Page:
Why the night of July 15? Former four-star air force Commander Gen. Akin Ozturk, now accused of leading the coup, knew that the current head of the air force, Gen. Abidin Unal, and other key air force generals would all be at a wedding, which would give the air force freedom to act against the government.
Reports said the coup leaders had informed all participating units that they would launch operations at 5 a.m., and that as of 6 a.m. there would be a nationwide curfew.
Al-Monitor’s sources said coup leaders had planned to move at 3 a.m. to take over by 5 a.m., when people would be asleep and streets would be empty. But this didn’t work. Around 4 p.m. July 15, 11 hours before the coup was to start, the national intelligence service MIT learned from radio and telephone intercepts of TSK personnel known to be Gulenists that some units were gearing up. MIT informed the chief of general staff at 5 p.m. At a meeting at the chief of general staff headquarters, officials decided to close Turkish air space to all flights as of 6 p.m. and bar military units from leaving their barracks. While that order was being written, Land Forces Commander Gen. Salih Zeki Colak was called to the general staff headquarters.
By 7 p.m., coup plotters realized that their plan was exposed and were able to take Akar hostage. When Akar refused for two hours to sign an order commanding all units to join the coup action and to go on TV to tell the nation that the army with its entire chain of command had taken over, they were further delayed. At the end, the plotters couldn’t get Akar's signature, so they sent out an order signed by a brigadier general and launched their coup around 9:30 p.m. — that is, 5½ hours before the planned time. The first indication of the rash, reckless actions by the Istanbul wing of the coup was sending out small units commanded by junior ranks to streets on the pretense of exercising or fighting terror.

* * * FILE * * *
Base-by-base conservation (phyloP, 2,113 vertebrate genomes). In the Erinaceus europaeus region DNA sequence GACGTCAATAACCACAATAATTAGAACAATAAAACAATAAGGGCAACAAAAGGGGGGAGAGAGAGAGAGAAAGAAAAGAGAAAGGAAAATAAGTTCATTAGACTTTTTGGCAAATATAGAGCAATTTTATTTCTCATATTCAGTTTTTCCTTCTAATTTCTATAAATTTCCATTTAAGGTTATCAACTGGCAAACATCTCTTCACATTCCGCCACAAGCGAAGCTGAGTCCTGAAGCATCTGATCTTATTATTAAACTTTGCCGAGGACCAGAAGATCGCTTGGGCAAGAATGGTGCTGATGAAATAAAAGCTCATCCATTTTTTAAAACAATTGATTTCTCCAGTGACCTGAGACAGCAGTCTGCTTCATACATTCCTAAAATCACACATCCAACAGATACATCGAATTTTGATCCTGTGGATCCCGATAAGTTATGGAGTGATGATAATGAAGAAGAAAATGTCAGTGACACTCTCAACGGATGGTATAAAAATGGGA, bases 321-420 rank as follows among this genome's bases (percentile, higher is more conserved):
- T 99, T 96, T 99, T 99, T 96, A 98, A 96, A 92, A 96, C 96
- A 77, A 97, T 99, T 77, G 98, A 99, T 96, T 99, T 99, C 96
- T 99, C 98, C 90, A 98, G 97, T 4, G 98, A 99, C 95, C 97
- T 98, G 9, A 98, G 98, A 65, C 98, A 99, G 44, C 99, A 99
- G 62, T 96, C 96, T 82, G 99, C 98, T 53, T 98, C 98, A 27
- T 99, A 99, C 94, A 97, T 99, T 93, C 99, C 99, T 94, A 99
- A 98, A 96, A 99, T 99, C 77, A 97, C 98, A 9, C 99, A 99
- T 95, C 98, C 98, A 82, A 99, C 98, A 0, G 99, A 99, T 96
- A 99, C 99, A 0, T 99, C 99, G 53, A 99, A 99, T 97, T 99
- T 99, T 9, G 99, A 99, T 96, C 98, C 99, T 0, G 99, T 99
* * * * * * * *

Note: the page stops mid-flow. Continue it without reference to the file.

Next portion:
These officers who were trying to coordinate their action through WhatsApp made a monumental mistake of closing the two bridges over the Bosporus River when everybody was out enjoying Friday night and traffic was heavy. That is when all of Turkey realized a coup attempt was in the offing.
Meanwhile, the commander of the first army in Istanbul, Gen. Umit Dundar, and the commander of special forces, Maj. Gen. Zekai Aksakalli — who could not be persuaded to join the coup — publicly declared the coup was not a decision of the TSK chain of command, was illegal and had nothing to do with the army. Their statements were severe blows to the plotters. At 10 p.m., the coup leaders sent 12 F-16s to make low-altitude flights over Ankara and Istanbul, trying to intimidate people to remain at home. The planes' insane bombing of symbolic places such as the parliament building and presidential compound came when the plotters realized they had lost control.
Coup plotters had no set plans to control the airwaves. Unexpectedly at 11 p.m., Prime Minister Binali Yildirim appeared on TV to inform the public of the attempt, and then at 11:30 p.m., President Recep Tayyip Erdogan called in, urging the public to take to the streets against the coup. He repeated that call at 3 a.m. at Istanbul Ataturk Airport, bringing coup units face to face with an angry public marching into sensitive areas.
By then, the coup had disintegrated and its planners were looking for ways to save themselves.
Turkey has successfully driven through a critical curve. The question is, did democracy win with the collapse of the coup? We'll have to wait a bit to find out.
Meanwhile, in a communique issued July 19, the high command said the TSK had fought bravely against bloody assassins who did not deserve to be in honored uniforms of the country. It said, “TSK, from its youngest conscript to its highest-ranking generals and admirals, are all at their posts, under orders of the state and nation.”
One can only hope that the TSK will somehow regain its prestige, which is essential to the security and well-being of the country.